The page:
Differential responses of sugar, organic acids and anthocyanins to source-sink modulation in Cabernet Sauvignon and Sangiovese grapevines

Stefano Poni, Natalia Bobeica, Ghislaine Hilbert, Christel Renaud, Eric Gomès, Serge Delrot, Zhanwu Dai

Research output: Contribution to journalArticle

38 Citations (Scopus)

Abstract

Grape berry composition mainly consists of primary and secondary metabolites. Both are sensitive to environment and viticultural management. As a consequence, climate change can affect berry composition and modify wine quality and typicity. Leaf removal techniques can impact berry composition by modulating the source-to-sink balance and, in turn, may mitigate some undesired effects due to climate change. The present study investigated the balance between technological maturity parameters such as sugars and organic acids, and phenolic maturity parameters such as anthocyanins in response to source-sink modulation. Sugar, organic acid, and anthocyanin profiles were compared under two contrasting carbon supply levels in berries of cv. Cabernet Sauvignon and Sangiovese collected at 9 and 14 developmental stages respectively. In addition, whole-canopy net carbon exchange rate was monitored for Sangiovese vines and a mathematic model was used to calculate the balance between carbon fixation and berry sugar accumulation. Carbon limitation affected neither berry size nor the concentration of organic acids at harvest. However, it significantly reduced the accumulation of sugars and total anthocyanins in both cultivars. Most interestingly, carbon limitation decreased total anthocyanin concentration by 84.3% as compared to the non source-limited control, whereas it decreased sugar concentration only by 27.1%. This suggests that carbon limitation led to a strong imbalance between sugars and anthocyanins. Moreover, carbon limitation affected anthocyanin profiles in a cultivar dependent manner. Mathematical analysis of carbon-balance indicated that berries used a higher proportion of fixed carbon for sugar accumulation under carbon limitation (76.9%) than under carbon sufficiency (48%). Thus, under carbon limitation, the grape berry can manage the metabolic fate of carbon in such a way that sugar accumulation is maintained at the expense of secondary metabolites.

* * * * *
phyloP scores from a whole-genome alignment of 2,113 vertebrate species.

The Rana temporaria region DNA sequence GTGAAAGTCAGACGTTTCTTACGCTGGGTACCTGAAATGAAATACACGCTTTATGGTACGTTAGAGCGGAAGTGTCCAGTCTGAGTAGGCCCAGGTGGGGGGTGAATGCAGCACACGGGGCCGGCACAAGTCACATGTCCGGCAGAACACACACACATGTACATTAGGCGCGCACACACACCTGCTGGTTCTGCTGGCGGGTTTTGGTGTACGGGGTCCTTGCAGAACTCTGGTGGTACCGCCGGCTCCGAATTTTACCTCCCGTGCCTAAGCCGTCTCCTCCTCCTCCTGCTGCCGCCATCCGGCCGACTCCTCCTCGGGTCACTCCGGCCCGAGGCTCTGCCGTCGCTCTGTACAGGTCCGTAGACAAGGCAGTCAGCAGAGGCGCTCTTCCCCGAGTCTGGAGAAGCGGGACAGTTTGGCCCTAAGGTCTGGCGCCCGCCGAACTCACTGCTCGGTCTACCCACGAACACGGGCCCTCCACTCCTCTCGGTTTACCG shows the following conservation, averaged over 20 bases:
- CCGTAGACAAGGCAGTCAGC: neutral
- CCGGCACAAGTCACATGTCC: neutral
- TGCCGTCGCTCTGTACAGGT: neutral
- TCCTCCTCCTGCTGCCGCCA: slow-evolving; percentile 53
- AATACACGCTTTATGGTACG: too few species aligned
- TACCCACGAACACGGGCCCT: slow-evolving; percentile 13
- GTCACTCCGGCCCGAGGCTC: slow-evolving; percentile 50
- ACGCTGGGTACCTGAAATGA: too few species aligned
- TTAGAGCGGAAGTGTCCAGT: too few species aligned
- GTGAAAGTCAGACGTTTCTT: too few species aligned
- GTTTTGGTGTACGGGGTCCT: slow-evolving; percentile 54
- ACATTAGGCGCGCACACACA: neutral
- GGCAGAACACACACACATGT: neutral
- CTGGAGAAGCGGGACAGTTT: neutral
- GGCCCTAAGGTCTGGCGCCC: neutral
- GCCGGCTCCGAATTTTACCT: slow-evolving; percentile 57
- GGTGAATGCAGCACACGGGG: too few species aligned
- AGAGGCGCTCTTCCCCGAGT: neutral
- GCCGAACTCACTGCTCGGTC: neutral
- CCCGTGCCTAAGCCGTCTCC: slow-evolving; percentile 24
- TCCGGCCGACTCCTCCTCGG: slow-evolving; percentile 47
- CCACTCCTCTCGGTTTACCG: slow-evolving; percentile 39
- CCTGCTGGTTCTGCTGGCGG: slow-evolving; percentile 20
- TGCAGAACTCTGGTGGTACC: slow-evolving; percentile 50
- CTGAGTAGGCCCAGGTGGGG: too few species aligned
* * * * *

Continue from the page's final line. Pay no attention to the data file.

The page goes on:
Original languageEnglish
Pages (from-to)382-396
Number of pages15
JournalFrontiers in Plant Science
Volume6
DOIs
Publication statusPublished - 2015

Keywords

  • Vitis vinifera L.
  • climate change
  • leaf-to-fruit ratio
  • wine alcohol content
  • wine color

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